It's my way of giving back through comedy, and elevating the conversation. Click To Tweet

Lots of vile comments, but I think if someone was seeing that rhetoric around Muslims during election season if the video helped even one guy get to that point, I feel like I did a little something from a small corner of the world. Some of these issues are boring, and people don’t want to talk about them or don’t want to get into controversial discussions. 

Banking, for example, I have to figure out ways to shed light on that in amusing ways. It’s my way of giving back through comedy and elevating the conversation.

How did your childhood influence your career decisions, and is there anything you wish you could have done differently?

NF: I was a really obedient child, and sometimes I’d beat myself up over an A-minus in geometry, which led to me being number 2 instead of number 1. I feel like I was so academically motivated and that kind of carried me through. I got into an Ivy League school, was a real nerd about that, and I honestly wouldn’t change the fact that I went to grad school for public policy, even though it put me in some debt. 

I wouldn’t change those things even if they made me a late bloomer as a professional comedian. 

It brought in another understanding of the world, gave me something to think, care, talk, about. I love being able to analyze those things and not feel completely at a loss.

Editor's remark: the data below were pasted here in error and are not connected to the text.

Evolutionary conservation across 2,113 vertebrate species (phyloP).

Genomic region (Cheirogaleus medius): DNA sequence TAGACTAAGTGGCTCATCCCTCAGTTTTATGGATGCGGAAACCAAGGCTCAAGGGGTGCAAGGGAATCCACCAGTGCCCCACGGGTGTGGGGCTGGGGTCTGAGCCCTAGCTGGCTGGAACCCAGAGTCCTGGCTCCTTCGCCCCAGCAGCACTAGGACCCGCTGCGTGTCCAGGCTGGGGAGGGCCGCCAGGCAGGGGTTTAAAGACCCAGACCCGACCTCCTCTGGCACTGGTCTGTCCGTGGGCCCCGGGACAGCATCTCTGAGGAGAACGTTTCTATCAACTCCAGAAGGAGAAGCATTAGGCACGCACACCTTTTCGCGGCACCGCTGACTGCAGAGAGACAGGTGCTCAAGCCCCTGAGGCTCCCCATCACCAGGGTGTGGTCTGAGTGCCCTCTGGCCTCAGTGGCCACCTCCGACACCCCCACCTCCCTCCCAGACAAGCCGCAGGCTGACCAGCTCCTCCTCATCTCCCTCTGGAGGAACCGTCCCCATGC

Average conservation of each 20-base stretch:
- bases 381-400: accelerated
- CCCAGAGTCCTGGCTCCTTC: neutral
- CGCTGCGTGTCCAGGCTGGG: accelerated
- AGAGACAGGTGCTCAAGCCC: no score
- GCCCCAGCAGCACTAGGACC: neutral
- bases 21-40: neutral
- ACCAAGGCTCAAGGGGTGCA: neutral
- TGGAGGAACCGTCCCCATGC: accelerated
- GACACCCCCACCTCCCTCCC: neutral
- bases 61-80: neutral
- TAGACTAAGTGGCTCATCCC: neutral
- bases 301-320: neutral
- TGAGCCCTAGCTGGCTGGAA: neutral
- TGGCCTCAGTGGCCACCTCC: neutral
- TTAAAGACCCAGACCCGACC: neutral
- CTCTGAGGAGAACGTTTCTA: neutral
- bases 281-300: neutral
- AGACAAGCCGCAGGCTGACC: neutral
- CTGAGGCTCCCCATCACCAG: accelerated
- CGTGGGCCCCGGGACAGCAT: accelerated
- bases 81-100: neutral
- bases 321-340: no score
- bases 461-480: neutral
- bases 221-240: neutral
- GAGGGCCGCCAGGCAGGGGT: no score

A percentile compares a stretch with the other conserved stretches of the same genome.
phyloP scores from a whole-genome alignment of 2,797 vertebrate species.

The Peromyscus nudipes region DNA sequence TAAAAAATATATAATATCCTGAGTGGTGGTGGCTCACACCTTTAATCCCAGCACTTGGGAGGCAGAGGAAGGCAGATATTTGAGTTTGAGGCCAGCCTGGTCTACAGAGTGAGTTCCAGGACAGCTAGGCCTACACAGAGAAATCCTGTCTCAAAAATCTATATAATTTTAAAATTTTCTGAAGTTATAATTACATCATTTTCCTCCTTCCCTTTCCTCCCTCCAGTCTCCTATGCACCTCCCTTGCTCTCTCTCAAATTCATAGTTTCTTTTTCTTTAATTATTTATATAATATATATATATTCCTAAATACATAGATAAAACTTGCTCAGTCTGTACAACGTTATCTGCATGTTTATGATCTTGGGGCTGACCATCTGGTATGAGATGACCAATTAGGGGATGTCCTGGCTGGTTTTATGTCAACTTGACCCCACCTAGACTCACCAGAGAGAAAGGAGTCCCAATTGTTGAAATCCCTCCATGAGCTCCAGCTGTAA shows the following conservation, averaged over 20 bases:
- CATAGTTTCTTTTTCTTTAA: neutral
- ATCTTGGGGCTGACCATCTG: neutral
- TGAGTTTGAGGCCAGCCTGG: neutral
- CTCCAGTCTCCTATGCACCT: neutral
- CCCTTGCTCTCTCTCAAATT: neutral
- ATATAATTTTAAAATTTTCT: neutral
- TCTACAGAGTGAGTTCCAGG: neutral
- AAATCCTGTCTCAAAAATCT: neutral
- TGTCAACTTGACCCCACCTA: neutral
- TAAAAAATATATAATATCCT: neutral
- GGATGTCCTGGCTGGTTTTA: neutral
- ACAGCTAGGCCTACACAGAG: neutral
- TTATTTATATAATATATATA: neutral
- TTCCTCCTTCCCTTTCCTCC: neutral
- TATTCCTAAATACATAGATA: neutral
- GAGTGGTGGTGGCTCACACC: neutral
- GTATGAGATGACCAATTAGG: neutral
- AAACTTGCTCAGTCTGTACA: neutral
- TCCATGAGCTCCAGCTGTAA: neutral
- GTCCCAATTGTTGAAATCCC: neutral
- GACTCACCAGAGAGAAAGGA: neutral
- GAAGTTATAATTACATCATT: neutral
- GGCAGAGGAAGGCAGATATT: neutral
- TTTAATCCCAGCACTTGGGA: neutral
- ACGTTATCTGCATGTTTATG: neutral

I wouldn't change those things even if they made me a late bloomer. Click To Tweet

For women, in particular, one regret of mine, is that I spent too long believing I wasn’t a content creator or writer. I spent so much time thinking that I was just a comedic actor and believed for a long time that I wasn’t good at writing scripts.  

Women tell themselves things, and those things become true. 

When I was 19, before I found out I was good at something, I would just resort to saying that I’m bad at that thing. At that age, it isn’t imposter syndrome, so much as it’s about figuring out what you’re good at. 

Now here I am! I wrote a fucking book. I don’t know why I didn’t think I was more of a writer than I thought I was.

Your work, How to Make White People Laugh, has a lot of potential to stir up some interesting conversations. How did you find yourself starting the novel? Why did you go after questions like, “Farsad asks the important questions like, what does it mean to have a hyphenated identity? How can we actually combat racism, stereotyping, and exclusion? Do Iranians get bunions at a higher rate than other ethnic groups (she’s asking for a friend)?”

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NF: I wanted to write a book about how, when you’re an ethnic person or a woman of color, you walk into every situation and have a sociological, political, an anthropological assessment of the situation first. It’s not something that every group has to do. So I wanted to write about my life and how things unfolded for me but through that lens.